Arabica du Tonkin, the first exported Vietnamese coffee brand, got its start after France colonized the land, introducing an alphabet system, baguettes, and coffee — specifically, Moka.
The Arabica Bourbon (also known as Moka) coffee varietal originated in the port city of Mocha, Yemen in the 13th century, and was eventually introduced to the island of Bourbon, where it gets its name. Bourbon, now called Reunion, is a small, French-controlled island in the Indian Ocean. From Reunion, the French brought Bourbon coffee beans to Vietnam in 1875. In fact, the origin of the phrase cà phê (Vietnamese for “coffee”) comes from the French word café (pronounced “kah-fey”).
After the coffee was harvested and processed, it was marketed under the brand name “Arabica du Tonkin,” one of the first — but certainly not the last — Vietnamese coffee brand to be exported. Arabica du Tonkin shipped Moka coffee back to France, where its unique flavor profile made it widely popular among nobility and the upper class, earning Arabica du Tonkin a spot in history and cementing Vietnam’s position as one of the world’s leading coffee exporting countries.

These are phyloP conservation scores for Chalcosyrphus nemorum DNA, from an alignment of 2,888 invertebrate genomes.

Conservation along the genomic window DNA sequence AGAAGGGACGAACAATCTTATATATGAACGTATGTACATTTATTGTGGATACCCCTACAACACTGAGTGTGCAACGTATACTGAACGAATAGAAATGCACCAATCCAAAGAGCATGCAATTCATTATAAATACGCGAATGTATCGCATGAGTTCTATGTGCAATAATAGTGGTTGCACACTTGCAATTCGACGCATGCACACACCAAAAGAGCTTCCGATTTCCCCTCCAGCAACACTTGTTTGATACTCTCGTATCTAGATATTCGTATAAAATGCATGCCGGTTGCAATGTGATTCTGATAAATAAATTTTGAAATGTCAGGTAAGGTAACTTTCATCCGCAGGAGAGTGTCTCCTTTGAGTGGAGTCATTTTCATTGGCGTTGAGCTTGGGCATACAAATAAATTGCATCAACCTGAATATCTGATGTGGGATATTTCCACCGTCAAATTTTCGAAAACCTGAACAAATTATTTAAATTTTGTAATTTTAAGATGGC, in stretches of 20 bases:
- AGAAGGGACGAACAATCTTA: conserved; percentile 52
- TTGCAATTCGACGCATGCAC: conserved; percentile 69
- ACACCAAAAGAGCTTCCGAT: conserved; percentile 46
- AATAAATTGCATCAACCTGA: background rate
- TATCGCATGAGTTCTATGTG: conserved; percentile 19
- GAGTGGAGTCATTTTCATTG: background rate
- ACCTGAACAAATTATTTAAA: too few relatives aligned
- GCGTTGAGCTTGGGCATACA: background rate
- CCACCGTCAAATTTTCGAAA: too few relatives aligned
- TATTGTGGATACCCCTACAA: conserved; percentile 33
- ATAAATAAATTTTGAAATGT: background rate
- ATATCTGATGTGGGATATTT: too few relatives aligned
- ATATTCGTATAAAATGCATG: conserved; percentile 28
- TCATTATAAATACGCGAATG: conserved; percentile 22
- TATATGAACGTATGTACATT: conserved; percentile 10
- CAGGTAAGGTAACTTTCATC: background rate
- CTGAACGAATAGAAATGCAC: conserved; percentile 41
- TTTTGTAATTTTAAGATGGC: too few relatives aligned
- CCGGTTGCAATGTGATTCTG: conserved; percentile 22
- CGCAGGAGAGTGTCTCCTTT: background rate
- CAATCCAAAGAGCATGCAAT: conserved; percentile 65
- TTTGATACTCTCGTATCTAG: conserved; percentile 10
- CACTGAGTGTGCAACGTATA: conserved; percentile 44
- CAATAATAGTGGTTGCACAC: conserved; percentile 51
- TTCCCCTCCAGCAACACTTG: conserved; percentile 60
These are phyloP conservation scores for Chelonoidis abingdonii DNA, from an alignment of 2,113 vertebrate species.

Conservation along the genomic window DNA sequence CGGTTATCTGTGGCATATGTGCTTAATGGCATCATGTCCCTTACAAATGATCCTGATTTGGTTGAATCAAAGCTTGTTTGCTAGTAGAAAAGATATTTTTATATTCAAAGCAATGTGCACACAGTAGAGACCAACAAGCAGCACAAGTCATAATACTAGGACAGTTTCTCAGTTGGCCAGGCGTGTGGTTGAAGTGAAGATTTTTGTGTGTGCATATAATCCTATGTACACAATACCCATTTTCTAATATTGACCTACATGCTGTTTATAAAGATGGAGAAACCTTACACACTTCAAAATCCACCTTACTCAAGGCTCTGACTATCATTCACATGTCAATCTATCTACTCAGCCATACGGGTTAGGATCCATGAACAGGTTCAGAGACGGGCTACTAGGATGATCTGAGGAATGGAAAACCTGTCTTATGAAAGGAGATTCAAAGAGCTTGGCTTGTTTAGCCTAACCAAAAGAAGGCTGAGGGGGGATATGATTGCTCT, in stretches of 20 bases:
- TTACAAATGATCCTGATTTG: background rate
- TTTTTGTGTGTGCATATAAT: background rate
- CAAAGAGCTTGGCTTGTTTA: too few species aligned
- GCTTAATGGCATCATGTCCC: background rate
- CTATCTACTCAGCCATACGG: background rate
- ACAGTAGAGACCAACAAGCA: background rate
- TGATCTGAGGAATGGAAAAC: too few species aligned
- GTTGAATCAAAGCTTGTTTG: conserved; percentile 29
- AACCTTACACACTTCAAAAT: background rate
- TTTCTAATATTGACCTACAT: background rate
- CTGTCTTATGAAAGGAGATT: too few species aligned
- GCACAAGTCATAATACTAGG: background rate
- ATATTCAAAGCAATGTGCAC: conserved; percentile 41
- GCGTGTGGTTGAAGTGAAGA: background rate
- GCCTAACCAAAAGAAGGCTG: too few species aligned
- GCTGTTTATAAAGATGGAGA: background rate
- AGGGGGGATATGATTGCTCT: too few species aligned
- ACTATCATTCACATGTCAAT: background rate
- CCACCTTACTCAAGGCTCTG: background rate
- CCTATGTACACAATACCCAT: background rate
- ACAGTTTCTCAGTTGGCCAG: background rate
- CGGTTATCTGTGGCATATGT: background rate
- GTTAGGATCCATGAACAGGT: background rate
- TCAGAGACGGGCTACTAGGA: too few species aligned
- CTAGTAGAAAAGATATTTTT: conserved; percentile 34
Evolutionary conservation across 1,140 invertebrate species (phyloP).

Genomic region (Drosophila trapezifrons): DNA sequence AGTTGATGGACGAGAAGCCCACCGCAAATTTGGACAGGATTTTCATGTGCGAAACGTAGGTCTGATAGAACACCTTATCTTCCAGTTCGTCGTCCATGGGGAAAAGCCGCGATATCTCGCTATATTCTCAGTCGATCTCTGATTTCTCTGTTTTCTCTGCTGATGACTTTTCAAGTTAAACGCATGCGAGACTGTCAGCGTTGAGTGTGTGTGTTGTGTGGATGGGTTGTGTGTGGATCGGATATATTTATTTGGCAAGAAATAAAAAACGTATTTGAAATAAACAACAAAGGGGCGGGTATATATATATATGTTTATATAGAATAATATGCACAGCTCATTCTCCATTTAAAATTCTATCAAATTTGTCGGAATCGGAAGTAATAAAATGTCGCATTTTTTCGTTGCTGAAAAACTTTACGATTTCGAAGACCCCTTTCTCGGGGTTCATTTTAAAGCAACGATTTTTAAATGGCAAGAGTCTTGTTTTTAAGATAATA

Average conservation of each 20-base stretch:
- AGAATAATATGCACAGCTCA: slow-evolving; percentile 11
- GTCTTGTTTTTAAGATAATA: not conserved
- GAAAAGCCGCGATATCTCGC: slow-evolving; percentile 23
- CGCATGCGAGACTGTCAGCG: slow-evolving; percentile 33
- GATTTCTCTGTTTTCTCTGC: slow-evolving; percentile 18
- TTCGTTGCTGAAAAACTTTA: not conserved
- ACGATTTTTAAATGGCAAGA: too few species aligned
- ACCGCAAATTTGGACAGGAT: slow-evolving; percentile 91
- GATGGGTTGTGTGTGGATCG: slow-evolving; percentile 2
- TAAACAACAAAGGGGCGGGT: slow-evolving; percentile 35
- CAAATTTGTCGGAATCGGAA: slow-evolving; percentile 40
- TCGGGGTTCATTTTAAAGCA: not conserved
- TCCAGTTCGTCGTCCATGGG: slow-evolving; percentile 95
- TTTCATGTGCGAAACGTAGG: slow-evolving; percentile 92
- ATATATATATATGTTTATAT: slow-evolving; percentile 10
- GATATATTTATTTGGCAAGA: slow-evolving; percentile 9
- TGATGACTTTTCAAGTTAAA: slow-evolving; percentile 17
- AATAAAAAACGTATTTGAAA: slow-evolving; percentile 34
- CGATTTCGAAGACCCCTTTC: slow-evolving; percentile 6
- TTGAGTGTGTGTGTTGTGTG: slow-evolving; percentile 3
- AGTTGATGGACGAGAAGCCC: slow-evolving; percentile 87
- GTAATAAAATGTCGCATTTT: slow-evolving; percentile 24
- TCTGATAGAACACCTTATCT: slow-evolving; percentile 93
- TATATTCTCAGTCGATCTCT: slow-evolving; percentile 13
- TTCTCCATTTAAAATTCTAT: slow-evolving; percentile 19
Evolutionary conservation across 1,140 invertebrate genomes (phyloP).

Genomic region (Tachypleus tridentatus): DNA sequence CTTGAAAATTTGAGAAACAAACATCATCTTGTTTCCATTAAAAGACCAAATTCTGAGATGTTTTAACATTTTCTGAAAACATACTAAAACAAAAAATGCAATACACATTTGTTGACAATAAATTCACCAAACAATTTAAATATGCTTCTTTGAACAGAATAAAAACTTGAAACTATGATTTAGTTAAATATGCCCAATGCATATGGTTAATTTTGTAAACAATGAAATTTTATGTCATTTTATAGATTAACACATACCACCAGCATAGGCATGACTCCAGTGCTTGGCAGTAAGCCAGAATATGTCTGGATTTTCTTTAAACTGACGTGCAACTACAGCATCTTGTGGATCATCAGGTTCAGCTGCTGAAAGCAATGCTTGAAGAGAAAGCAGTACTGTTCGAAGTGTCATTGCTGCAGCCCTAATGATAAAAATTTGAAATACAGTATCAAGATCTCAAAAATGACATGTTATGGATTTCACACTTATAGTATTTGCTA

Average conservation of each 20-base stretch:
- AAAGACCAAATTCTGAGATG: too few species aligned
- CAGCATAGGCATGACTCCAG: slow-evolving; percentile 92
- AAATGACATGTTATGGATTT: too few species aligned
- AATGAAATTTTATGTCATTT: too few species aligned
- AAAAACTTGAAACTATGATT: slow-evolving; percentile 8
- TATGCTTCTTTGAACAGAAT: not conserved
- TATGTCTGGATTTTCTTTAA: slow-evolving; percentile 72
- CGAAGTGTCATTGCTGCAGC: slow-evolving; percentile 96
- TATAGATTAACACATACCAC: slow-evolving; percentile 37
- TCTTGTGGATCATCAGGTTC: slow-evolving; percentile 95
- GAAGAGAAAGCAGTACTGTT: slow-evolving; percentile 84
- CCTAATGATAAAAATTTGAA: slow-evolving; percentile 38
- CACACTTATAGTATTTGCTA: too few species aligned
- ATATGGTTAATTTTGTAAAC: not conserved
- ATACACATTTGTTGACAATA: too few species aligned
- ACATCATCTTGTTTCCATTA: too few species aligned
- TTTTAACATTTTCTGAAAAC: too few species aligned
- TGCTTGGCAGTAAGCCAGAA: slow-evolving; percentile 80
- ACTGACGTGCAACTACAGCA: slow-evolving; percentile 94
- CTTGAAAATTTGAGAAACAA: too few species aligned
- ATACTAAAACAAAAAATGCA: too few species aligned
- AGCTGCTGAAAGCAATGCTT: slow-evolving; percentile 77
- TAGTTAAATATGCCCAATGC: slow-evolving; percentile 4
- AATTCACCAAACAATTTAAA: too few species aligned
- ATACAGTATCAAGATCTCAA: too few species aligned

Once it was clear that coffee was a viable crop, the coffee industry in Vietnam exploded throughout the country, and after a slow-down during the Vietnam War, the southeast Asian country became the coffee industry powerhouse that it is today — the second largest producer of coffee beans in the world and thenumber one producer of robusta coffee beans globally.
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